Dividends are financial rewards a company gives to shareholders. Dividends are not a necessity as part of the reward given to shareholders. When they do occur, however, a company must accurately record and report them on financial statements. Dividends declared and dividends payable are two accounting terms that apply to this business activity.
A company often declares a dividend prior to actually paying investors the cash. Declared dividends are often the amount per share of a particular stock, such as $.25 for each share of common stock held by shareholders. Companies often state that the dividend only applies to shares held by a certain date. This prevents new investors from purchasing shares just to earn the dividends.
Once a company declares a dividend, it must record a liability. This indicates the company has a future cash payout that will occur per management agreement. A payable account is a liability that resides on the company’s balance sheet. The dollar amount included in the account is the cash the company will pay as designated at the dividend declaration date.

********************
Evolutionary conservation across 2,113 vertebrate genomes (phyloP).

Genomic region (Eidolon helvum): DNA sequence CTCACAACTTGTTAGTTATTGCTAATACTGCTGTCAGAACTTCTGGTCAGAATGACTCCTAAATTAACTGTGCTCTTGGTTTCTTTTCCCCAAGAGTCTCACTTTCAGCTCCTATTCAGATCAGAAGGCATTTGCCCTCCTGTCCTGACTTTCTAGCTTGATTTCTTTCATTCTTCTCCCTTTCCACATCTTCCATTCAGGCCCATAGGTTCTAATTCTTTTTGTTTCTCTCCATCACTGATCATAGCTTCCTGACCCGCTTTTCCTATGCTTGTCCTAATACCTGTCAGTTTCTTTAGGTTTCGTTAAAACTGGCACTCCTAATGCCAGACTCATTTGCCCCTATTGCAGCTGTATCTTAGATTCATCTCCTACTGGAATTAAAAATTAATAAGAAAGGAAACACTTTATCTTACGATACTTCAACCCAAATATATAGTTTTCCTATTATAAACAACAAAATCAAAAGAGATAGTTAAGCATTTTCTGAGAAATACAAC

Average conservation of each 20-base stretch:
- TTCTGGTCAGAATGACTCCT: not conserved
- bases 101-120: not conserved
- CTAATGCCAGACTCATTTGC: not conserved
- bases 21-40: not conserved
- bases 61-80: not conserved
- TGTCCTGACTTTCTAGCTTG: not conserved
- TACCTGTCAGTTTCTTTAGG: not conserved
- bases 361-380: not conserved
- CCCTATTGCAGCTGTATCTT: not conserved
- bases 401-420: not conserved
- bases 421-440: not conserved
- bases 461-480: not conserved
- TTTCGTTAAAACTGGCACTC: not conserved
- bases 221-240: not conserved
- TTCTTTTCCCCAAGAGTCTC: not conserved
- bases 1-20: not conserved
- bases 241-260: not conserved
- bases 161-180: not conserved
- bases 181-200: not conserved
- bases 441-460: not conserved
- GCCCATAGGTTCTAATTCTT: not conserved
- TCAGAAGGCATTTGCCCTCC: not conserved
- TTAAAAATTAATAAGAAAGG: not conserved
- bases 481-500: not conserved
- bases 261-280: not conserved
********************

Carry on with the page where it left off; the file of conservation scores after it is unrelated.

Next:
Accountants must make a few journal entries to record dividends declared and dividends paid. After the declaration date, accountants will debit retained earnings and credit dividends payable for the declared amount. Once paid, accountants will debit the dividends payable and credit cash. This removes the payable from the books and completes the dividend payable process.
Dividends reduce a company’s value. Retained earnings is an accounting figure that represents the net income a company reinvests into operations. Reducing this figure indicates the company has less cash to improve business operations. In some cases, future business expansion may be impossible when issuing dividends. Shareholders must accept this trade-off when a company issues one-time or multiple dividends.
- "Intermediate Accounting"; David Spiceland, et al.; 2007